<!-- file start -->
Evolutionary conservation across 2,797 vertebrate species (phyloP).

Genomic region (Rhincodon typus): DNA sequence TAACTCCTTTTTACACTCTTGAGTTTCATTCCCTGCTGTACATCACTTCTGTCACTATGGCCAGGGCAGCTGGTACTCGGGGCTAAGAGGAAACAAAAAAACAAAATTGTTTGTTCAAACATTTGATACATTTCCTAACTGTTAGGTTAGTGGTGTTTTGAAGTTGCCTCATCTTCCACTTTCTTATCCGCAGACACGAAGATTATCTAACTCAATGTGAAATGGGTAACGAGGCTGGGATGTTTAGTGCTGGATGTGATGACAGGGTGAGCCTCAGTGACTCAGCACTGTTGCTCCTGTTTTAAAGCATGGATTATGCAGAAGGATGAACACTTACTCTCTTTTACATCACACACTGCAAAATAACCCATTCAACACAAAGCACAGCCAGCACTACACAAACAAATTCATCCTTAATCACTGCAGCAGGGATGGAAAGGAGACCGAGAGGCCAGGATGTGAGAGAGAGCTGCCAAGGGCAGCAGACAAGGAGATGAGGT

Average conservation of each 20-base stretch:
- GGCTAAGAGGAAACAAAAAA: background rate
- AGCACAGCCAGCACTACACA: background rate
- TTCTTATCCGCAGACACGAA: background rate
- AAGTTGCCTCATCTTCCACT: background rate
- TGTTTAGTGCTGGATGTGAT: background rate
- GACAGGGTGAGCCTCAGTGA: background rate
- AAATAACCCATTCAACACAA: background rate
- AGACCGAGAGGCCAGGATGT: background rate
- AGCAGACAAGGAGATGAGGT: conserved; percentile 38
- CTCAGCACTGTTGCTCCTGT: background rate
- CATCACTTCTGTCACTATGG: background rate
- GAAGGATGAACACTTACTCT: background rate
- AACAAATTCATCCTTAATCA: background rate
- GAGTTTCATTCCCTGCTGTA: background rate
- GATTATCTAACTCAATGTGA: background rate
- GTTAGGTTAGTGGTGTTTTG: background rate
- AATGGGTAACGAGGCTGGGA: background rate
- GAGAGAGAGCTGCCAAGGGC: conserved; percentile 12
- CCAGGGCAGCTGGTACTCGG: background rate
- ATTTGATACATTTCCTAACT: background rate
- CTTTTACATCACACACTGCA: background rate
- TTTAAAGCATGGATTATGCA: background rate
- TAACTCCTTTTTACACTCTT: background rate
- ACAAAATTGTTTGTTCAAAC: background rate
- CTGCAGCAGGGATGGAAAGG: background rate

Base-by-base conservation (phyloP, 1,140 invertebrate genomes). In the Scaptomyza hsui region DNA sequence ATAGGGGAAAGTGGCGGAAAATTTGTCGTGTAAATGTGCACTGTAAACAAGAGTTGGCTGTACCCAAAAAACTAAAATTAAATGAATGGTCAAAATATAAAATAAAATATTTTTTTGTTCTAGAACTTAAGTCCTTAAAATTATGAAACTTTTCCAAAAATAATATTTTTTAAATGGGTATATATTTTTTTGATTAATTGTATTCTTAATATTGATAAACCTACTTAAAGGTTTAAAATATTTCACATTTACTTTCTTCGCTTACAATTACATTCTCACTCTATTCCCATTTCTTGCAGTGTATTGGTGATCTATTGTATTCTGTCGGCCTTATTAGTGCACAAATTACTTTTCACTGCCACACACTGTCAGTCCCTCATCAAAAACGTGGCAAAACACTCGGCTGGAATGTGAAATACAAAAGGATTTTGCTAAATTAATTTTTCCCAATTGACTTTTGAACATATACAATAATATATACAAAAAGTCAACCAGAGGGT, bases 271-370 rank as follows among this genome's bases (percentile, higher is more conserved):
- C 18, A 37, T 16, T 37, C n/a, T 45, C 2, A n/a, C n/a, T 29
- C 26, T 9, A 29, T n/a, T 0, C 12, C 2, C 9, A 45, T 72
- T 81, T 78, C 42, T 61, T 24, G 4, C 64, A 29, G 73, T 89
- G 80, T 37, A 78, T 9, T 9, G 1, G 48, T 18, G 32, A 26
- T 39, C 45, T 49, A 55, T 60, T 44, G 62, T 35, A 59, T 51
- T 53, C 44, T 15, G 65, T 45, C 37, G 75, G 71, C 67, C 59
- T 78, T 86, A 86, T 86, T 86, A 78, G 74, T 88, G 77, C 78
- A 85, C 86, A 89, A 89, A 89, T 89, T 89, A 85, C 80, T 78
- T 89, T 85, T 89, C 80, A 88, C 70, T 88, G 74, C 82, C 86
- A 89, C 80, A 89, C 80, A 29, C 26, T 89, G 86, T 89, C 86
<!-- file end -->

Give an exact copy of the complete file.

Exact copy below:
Evolutionary conservation across 2,797 vertebrate species (phyloP).

Genomic region (Rhincodon typus): DNA sequence TAACTCCTTTTTACACTCTTGAGTTTCATTCCCTGCTGTACATCACTTCTGTCACTATGGCCAGGGCAGCTGGTACTCGGGGCTAAGAGGAAACAAAAAAACAAAATTGTTTGTTCAAACATTTGATACATTTCCTAACTGTTAGGTTAGTGGTGTTTTGAAGTTGCCTCATCTTCCACTTTCTTATCCGCAGACACGAAGATTATCTAACTCAATGTGAAATGGGTAACGAGGCTGGGATGTTTAGTGCTGGATGTGATGACAGGGTGAGCCTCAGTGACTCAGCACTGTTGCTCCTGTTTTAAAGCATGGATTATGCAGAAGGATGAACACTTACTCTCTTTTACATCACACACTGCAAAATAACCCATTCAACACAAAGCACAGCCAGCACTACACAAACAAATTCATCCTTAATCACTGCAGCAGGGATGGAAAGGAGACCGAGAGGCCAGGATGTGAGAGAGAGCTGCCAAGGGCAGCAGACAAGGAGATGAGGT

Average conservation of each 20-base stretch:
- GGCTAAGAGGAAACAAAAAA: background rate
- AGCACAGCCAGCACTACACA: background rate
- TTCTTATCCGCAGACACGAA: background rate
- AAGTTGCCTCATCTTCCACT: background rate
- TGTTTAGTGCTGGATGTGAT: background rate
- GACAGGGTGAGCCTCAGTGA: background rate
- AAATAACCCATTCAACACAA: background rate
- AGACCGAGAGGCCAGGATGT: background rate
- AGCAGACAAGGAGATGAGGT: conserved; percentile 38
- CTCAGCACTGTTGCTCCTGT: background rate
- CATCACTTCTGTCACTATGG: background rate
- GAAGGATGAACACTTACTCT: background rate
- AACAAATTCATCCTTAATCA: background rate
- GAGTTTCATTCCCTGCTGTA: background rate
- GATTATCTAACTCAATGTGA: background rate
- GTTAGGTTAGTGGTGTTTTG: background rate
- AATGGGTAACGAGGCTGGGA: background rate
- GAGAGAGAGCTGCCAAGGGC: conserved; percentile 12
- CCAGGGCAGCTGGTACTCGG: background rate
- ATTTGATACATTTCCTAACT: background rate
- CTTTTACATCACACACTGCA: background rate
- TTTAAAGCATGGATTATGCA: background rate
- TAACTCCTTTTTACACTCTT: background rate
- ACAAAATTGTTTGTTCAAAC: background rate
- CTGCAGCAGGGATGGAAAGG: background rate

Base-by-base conservation (phyloP, 1,140 invertebrate genomes). In the Scaptomyza hsui region DNA sequence ATAGGGGAAAGTGGCGGAAAATTTGTCGTGTAAATGTGCACTGTAAACAAGAGTTGGCTGTACCCAAAAAACTAAAATTAAATGAATGGTCAAAATATAAAATAAAATATTTTTTTGTTCTAGAACTTAAGTCCTTAAAATTATGAAACTTTTCCAAAAATAATATTTTTTAAATGGGTATATATTTTTTTGATTAATTGTATTCTTAATATTGATAAACCTACTTAAAGGTTTAAAATATTTCACATTTACTTTCTTCGCTTACAATTACATTCTCACTCTATTCCCATTTCTTGCAGTGTATTGGTGATCTATTGTATTCTGTCGGCCTTATTAGTGCACAAATTACTTTTCACTGCCACACACTGTCAGTCCCTCATCAAAAACGTGGCAAAACACTCGGCTGGAATGTGAAATACAAAAGGATTTTGCTAAATTAATTTTTCCCAATTGACTTTTGAACATATACAATAATATATACAAAAAGTCAACCAGAGGGT, bases 271-370 rank as follows among this genome's bases (percentile, higher is more conserved):
- C 18, A 37, T 16, T 37, C n/a, T 45, C 2, A n/a, C n/a, T 29
- C 26, T 9, A 29, T n/a, T 0, C 12, C 2, C 9, A 45, T 72
- T 81, T 78, C 42, T 61, T 24, G 4, C 64, A 29, G 73, T 89
- G 80, T 37, A 78, T 9, T 9, G 1, G 48, T 18, G 32, A 26
- T 39, C 45, T 49, A 55, T 60, T 44, G 62, T 35, A 59, T 51
- T 53, C 44, T 15, G 65, T 45, C 37, G 75, G 71, C 67, C 59
- T 78, T 86, A 86, T 86, T 86, A 78, G 74, T 88, G 77, C 78
- A 85, C 86, A 89, A 89, A 89, T 89, T 89, A 85, C 80, T 78
- T 89, T 85, T 89, C 80, A 88, C 70, T 88, G 74, C 82, C 86
- A 89, C 80, A 89, C 80, A 29, C 26, T 89, G 86, T 89, C 86